New Zealand Data Center Market size was valued at $672 million in 2021 and is expected to reach $1.87 billion by 2027, growing at a CAGR of 18.65 during 2022-2027
New Zealand data center market size will witness investments of USD 1,875 million by 2027 from 672 million in 2021, growing at a CAGR of 18.65% from 2022-2027. The New Zealand data center industry is being driven by elements like the use of cloud computing and cutting-edge technologies like the Internet of Things (IoT), big data, artificial intelligence, the rollout of 5G, and government assistance for facility construction.
Cloud service providers with significant local presence include AWS, Microsoft, and Google. AWS, a major provider of cloud services, for instance, revealed intentions to launch a cloud region in New Zealand by 2024 that would include three availability zones (AZs).
The country’s public cloud market is anticipated to earn USD 1.5 billion in sales in 2022 and USD 3 billion by 2027, rising at a CAGR of 16.5%. SaaS will take the lead in the revenue growth with a $0.75 billion contribution.
Microsoft, a provider of cloud services, and Auckland Transport recently announced a cloud partnership to advance innovation, sustainability, and cost-effectiveness in the transportation sector. The country’s 5G services are being deployed by a number of important telecom companies, including Vodafone, 2degrees, and Spark. By the end of 2023, Spark Digital, for instance, hopes to have 5G coverage available to about 90% of New Zealand’s population.
- New Zealand has around 28 operational colocation data centers. The major colocation operators are Data Vault, Datacom, Plan B, Spark Digital, Chorus, and Vocus.
- In New Zealand, Auckland hosts major ICT companies and is one of the leading startup ecosystems. It is a significant city for data center investments in the country. Christchurch and Wellington follow it due to low land cost, space availability, and availability of renewable energy.
- Various free trade zones are witnessing data center development in New Zealand. GEODIS’ Free Trade Area provides tax incentives, end-to-end integrated solutions, and supply chain optimization.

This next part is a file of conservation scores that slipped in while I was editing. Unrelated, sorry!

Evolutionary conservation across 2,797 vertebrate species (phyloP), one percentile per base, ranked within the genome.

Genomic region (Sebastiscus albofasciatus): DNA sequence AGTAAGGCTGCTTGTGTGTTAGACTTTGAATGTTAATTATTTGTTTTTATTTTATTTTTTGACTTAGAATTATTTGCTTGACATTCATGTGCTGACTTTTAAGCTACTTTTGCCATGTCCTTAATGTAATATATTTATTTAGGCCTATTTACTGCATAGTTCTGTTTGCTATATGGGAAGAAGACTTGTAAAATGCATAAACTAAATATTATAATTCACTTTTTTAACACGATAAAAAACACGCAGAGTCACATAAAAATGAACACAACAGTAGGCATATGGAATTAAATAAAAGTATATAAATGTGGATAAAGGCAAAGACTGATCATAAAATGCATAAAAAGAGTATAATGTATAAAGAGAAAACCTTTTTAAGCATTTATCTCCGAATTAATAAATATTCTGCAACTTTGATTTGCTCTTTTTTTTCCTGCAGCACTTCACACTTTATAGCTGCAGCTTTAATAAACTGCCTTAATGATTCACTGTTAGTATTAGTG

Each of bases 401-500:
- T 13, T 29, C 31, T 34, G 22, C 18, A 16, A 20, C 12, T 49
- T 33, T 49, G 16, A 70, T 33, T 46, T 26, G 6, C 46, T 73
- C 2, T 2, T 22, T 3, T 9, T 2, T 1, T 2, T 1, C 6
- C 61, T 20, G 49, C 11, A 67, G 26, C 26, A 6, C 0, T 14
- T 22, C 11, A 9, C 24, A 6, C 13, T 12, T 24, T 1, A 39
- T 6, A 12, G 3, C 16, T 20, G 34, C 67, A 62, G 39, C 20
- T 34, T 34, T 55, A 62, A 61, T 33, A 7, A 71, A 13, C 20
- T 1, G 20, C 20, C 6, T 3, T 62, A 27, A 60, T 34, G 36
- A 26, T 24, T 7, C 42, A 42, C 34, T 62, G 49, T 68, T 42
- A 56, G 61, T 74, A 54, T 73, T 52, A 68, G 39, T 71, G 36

- Most electricity is produced by the country’s hydropower, geothermal, solar, and wind. According to the New Zealand renewable energy policy, the country aims to produce 100% of renewable energy by 2030 and reduce greenhouse gasses to net zero by 2050
- The country has around eight existing submarine cables, including Hawaiki Nui is under development; the cable owned by Hawaiki Submarine Cable will connect New Zealand to Australia, Indonesia, Singapore, and the US with a cable length of 25,000 km, which is expected to come in service in 2025.
- Aotearoa New Zealand’s vision is to develop cutting-edge companies producing and exploiting AI technologies by 2030.
- The New Zealand data center market is witnessing the entry of new investors, such as CDC Data Centres and DCI Data Centers, involved in developing facilities in the country.
- In 2021, the country also witnessed the deployment of modular facilities; for instance, T4 Group is planning to build a modular center in New Zealand with an investment of around USD 34.6 million.
- In New Zealand, most data centers are procuring renewable energy sources to improve the sustainability of the facilities. For instance, Microsoft is partnering with Ecotricity to power its data center region in New Zealand with 100% renewable energy.
- The New Zealand data center market has the presence of both local and global construction contractors that cater to major operators in the market. For instance, Hawkins is involved in developing the Microsoft data center cloud region in Auckland, New Zealand.
- In New Zealand, companies collaborate with IT infrastructure providers to improve infrastructure efficiency in the facilities. Datacom’s Orbit Auckland facility has Stratum-1 NTP (network time protocol) time servers.
Read More: New Zealand Data Center Market – Investment Analysis & Growth Opportunities 2022-2027